I'm noticing that over time, I focus more on one craft or the other, which is a function of my limited free time. Sometimes I'm crocheting a lot, sometimes knitting, other times embroidering. I love them all, but I don't have the ability to do all three all the time. I don't think my style has changed, though. If anything, tools like ravelry for finding crocheting and knit patterns and the wonderful new colors available in yarn, have helped me express the style I already had more fully. The projects I'm making now would have been the projects I would have made at 16 if I'd had the skills and supplies to execute them.
4. We are big fans of crafting with girlfriends over here at Thursdays. Can you tell us a bit about Crafting in Public?
I've made a lot of friends through my craft blog. Most of them are outside of my physical realm, but many of them were in the San Francisco Bay Area. When I moved back here a couple years ago, I had a couple informal meet ups with those friends, and it was spectacularly fun. The complication is that I'm an introvert, so my inclination is away from social interaction. I noticed that just scheduling one of these get togethers seemed like such a hassle. To simplify the scheduling and take the social pressure off of me, I decided to create a recurring night, Crafting in Public, where anyone and everyone is welcome. It's perfect for an introvert like me ... nothing to plan and no group to manage; a self-sustaining social life.
I've made several more friends through Crafting in Public. I'm always excited when a new person shows up. It's great to have such a great in-person crafty resource pool to ask questions of and get help from. I learn so much more easily when someone shows me how to do something. People attend when they are available and they know that even if they can't make it this week, we'll all still be there next time. I look forward to these nights!
5. We're always looking for inspiration. What inspires you? How do you keep things interesting and creative in your crafting?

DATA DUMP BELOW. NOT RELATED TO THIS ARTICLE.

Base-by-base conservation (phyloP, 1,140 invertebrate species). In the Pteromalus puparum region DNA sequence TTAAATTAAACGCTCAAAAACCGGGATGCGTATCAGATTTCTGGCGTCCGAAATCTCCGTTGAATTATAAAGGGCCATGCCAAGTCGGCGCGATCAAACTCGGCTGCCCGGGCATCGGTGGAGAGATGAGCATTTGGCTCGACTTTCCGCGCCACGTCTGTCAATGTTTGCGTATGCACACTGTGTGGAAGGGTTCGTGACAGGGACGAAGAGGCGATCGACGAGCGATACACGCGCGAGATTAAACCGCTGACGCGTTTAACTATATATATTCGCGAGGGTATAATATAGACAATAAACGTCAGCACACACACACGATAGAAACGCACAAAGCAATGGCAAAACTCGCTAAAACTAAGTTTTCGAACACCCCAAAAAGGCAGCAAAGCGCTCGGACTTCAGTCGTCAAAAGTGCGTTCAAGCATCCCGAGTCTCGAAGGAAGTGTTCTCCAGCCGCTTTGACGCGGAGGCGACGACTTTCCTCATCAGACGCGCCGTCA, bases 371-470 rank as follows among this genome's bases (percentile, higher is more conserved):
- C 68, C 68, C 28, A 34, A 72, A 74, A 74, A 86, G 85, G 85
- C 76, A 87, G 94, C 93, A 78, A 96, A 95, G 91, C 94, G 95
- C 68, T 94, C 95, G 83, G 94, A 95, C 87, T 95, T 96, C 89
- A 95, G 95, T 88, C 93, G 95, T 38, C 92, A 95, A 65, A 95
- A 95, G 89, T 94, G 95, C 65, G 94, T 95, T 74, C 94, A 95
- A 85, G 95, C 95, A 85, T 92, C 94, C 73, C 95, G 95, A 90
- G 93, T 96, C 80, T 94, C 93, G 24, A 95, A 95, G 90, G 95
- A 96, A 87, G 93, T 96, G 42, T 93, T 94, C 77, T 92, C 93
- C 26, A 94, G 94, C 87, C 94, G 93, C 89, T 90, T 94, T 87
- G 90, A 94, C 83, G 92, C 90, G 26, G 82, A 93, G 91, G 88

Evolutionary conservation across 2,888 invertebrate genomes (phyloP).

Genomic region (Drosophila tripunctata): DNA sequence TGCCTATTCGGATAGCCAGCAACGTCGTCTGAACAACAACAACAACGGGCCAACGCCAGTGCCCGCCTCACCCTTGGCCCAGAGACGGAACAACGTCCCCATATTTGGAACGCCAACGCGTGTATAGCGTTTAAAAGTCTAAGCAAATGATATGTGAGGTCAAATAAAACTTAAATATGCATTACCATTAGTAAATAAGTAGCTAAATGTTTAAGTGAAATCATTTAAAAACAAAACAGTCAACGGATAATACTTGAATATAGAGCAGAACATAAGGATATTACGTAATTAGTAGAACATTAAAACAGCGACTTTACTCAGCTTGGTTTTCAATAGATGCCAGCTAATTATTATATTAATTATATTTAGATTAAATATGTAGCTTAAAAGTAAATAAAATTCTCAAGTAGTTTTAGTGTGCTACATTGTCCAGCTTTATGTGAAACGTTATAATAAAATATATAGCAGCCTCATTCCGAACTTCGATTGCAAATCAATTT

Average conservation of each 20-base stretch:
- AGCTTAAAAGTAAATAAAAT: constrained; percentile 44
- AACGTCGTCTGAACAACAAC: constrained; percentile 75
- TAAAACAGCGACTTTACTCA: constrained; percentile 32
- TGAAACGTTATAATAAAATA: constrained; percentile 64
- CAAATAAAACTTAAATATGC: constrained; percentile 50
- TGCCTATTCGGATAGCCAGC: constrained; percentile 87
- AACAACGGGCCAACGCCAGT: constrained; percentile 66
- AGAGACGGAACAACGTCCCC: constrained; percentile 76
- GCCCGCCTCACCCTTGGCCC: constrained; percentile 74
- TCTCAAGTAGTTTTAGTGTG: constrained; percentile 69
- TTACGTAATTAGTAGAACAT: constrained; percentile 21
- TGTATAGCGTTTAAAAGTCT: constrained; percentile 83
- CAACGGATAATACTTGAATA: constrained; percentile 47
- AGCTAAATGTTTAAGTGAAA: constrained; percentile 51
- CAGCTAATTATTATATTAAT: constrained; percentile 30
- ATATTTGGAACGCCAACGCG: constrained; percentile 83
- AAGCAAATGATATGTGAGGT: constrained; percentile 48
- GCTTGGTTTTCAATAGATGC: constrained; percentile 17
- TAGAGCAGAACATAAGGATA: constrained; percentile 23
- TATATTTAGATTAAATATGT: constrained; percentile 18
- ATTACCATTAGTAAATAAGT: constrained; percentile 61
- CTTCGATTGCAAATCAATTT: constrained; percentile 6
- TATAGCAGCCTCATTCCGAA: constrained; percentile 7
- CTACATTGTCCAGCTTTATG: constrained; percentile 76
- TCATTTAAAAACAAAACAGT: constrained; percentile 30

Anything can inspire me. The common thread is whether or not something strikes a chord in me. A favorite quote can become an embroidery. A practical need, like a coaster, can become a crochet project. A friend's sense of style can become a handbag to give them as a gift. A character from a book can become the surface design of a sweater. I always have my eyes open, and when I see something that resonates for me, I hold onto that and try to bring it into my day-to-day life.
To keep crafting interesting and creative for me, I'm always challenging myself to try new things. Whenever I want to do something and I can't find a pattern or any instructions for it, I love sussing it out for myself. The icing on that cake is sharing what I learn on my blog. Many times, I get even better ideas and wonderful feedback from other crafters to do things that I hadn't thought to do. My blog also pushes me to actually finish projects, which didn't always happen pre-blog. When I finish a project, I always get excited about how I'll make the next one even better.
What you need:
- Lace, ribbon or fabric strip
- A pin
What you do:
It's pretty simple, really:
1) Cut your lace to the right length to fit around your wrist.
2) Fold over one corner. I laid a pin across the end of the lace where I wanted to make the fold, then used my finger to fold it over and press it down.
3) Repeat for other corner.
4) Use matching thread to sew the folded edges into place.
5) Add a small button to one end and a loop of thread to the other end.